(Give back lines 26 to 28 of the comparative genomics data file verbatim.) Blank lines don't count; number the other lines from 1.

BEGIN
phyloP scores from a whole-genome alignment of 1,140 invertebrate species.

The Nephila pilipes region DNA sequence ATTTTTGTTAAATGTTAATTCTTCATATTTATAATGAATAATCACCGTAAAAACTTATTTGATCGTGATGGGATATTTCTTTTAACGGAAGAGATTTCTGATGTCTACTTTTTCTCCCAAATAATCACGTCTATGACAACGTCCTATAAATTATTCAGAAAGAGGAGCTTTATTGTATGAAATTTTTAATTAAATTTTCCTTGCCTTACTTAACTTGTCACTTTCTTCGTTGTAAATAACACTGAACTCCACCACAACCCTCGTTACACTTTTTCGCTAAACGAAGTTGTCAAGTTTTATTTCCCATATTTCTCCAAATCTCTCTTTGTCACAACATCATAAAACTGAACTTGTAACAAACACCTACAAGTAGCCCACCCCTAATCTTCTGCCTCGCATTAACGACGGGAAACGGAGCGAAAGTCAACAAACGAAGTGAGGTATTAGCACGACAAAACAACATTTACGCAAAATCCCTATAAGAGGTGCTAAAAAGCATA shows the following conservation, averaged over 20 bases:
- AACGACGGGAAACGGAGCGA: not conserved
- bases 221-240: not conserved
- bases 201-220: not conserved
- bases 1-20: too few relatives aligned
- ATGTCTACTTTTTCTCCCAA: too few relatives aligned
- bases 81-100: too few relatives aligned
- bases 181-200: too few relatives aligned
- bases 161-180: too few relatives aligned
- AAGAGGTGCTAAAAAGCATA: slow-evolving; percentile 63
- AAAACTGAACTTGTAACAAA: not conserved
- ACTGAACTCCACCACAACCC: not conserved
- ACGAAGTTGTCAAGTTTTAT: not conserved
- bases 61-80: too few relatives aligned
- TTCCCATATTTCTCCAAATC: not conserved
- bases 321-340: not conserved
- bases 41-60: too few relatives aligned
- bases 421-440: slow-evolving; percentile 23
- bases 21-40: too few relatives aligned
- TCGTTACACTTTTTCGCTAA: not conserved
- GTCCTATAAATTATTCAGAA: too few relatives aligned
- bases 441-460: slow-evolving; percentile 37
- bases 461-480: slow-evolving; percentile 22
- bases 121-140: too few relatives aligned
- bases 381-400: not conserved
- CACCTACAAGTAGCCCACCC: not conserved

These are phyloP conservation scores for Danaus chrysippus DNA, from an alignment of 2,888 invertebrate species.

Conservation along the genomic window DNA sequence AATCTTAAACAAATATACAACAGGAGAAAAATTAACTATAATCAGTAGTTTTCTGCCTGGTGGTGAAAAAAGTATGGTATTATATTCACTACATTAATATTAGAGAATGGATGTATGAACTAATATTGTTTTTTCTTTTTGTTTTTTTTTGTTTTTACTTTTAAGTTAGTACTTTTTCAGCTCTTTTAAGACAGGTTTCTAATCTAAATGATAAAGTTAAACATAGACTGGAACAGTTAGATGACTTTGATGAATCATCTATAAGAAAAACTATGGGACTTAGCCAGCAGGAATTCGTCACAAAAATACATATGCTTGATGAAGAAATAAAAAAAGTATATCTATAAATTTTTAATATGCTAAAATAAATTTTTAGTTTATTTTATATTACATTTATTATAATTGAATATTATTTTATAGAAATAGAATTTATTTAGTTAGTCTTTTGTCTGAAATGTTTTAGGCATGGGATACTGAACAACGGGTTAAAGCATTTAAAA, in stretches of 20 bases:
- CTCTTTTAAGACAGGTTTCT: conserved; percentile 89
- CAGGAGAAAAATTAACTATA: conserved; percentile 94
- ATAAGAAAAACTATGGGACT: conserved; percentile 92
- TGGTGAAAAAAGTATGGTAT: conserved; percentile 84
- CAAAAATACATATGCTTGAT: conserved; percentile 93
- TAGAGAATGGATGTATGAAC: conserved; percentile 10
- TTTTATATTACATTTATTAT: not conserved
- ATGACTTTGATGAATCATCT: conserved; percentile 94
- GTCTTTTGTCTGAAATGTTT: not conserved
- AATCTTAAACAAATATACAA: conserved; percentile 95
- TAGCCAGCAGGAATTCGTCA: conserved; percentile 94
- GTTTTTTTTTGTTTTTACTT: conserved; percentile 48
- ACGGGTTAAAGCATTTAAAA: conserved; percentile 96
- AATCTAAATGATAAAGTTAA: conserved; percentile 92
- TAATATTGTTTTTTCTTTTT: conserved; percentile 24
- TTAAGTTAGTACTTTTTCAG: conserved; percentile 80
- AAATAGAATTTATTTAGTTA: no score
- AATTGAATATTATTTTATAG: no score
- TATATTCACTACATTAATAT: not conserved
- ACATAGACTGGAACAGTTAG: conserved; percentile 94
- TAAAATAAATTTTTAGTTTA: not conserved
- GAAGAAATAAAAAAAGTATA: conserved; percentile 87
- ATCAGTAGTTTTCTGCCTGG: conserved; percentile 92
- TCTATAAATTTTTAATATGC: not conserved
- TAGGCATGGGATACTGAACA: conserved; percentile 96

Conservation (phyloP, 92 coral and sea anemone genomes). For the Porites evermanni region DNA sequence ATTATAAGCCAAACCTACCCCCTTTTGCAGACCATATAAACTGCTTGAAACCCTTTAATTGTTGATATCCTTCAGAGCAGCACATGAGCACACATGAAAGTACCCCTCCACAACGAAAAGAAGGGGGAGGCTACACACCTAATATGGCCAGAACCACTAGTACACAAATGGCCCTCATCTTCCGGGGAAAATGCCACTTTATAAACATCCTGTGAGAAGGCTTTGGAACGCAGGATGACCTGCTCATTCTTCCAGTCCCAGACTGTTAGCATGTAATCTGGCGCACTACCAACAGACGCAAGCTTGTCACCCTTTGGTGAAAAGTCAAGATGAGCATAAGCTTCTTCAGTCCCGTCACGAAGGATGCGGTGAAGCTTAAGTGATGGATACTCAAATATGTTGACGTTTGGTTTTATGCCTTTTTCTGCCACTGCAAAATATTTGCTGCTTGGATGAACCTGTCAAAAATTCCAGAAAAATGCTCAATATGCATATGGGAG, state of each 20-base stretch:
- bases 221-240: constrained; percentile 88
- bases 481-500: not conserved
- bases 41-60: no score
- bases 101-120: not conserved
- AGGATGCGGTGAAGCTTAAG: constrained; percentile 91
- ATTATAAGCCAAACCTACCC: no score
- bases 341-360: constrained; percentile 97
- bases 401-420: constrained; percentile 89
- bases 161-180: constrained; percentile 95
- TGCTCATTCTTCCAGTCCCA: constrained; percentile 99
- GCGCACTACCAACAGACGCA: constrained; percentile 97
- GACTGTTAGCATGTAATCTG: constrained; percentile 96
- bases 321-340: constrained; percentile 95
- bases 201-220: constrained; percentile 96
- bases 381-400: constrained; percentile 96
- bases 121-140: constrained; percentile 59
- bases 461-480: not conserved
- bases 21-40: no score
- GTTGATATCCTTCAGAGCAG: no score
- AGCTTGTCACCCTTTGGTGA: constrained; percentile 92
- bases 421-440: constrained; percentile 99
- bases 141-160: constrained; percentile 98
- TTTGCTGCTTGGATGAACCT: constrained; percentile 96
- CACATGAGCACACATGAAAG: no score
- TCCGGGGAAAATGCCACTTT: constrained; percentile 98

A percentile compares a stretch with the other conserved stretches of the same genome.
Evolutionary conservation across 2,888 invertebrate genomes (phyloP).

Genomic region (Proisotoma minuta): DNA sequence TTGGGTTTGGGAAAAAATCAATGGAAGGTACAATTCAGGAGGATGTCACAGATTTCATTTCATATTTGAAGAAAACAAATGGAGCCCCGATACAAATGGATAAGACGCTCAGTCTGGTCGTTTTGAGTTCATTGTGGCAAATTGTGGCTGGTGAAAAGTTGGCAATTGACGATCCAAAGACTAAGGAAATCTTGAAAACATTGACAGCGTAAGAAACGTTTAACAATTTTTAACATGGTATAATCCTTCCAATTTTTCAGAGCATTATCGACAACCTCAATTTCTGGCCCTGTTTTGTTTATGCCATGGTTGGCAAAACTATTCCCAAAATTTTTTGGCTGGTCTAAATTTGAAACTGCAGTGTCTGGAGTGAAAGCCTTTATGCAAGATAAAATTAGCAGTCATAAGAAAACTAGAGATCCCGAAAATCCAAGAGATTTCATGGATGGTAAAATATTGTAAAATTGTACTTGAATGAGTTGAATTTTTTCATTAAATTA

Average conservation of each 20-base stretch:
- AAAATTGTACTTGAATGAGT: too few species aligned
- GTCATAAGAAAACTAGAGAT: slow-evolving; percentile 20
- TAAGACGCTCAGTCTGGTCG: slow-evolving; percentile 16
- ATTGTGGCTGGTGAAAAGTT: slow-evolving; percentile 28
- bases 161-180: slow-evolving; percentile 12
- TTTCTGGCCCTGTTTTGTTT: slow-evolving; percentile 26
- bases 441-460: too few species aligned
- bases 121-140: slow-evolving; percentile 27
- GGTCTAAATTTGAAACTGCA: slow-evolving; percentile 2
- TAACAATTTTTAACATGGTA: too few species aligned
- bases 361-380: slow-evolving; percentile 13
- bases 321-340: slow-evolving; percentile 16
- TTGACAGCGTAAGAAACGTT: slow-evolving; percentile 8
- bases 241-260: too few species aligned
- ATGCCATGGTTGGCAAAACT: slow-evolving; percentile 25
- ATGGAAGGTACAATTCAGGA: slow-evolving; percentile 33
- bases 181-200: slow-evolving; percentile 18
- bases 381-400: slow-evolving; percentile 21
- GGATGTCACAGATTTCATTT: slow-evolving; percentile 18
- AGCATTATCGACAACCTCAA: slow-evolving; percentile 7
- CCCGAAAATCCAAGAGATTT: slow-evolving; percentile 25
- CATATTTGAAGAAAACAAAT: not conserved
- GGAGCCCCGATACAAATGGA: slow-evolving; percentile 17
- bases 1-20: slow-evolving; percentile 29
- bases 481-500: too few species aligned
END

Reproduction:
- bases 381-400: not conserved
- CACCTACAAGTAGCCCACCC: not conserved

These are phyloP conservation scores for Danaus chrysippus DNA, from an alignment of 2,888 invertebrate species.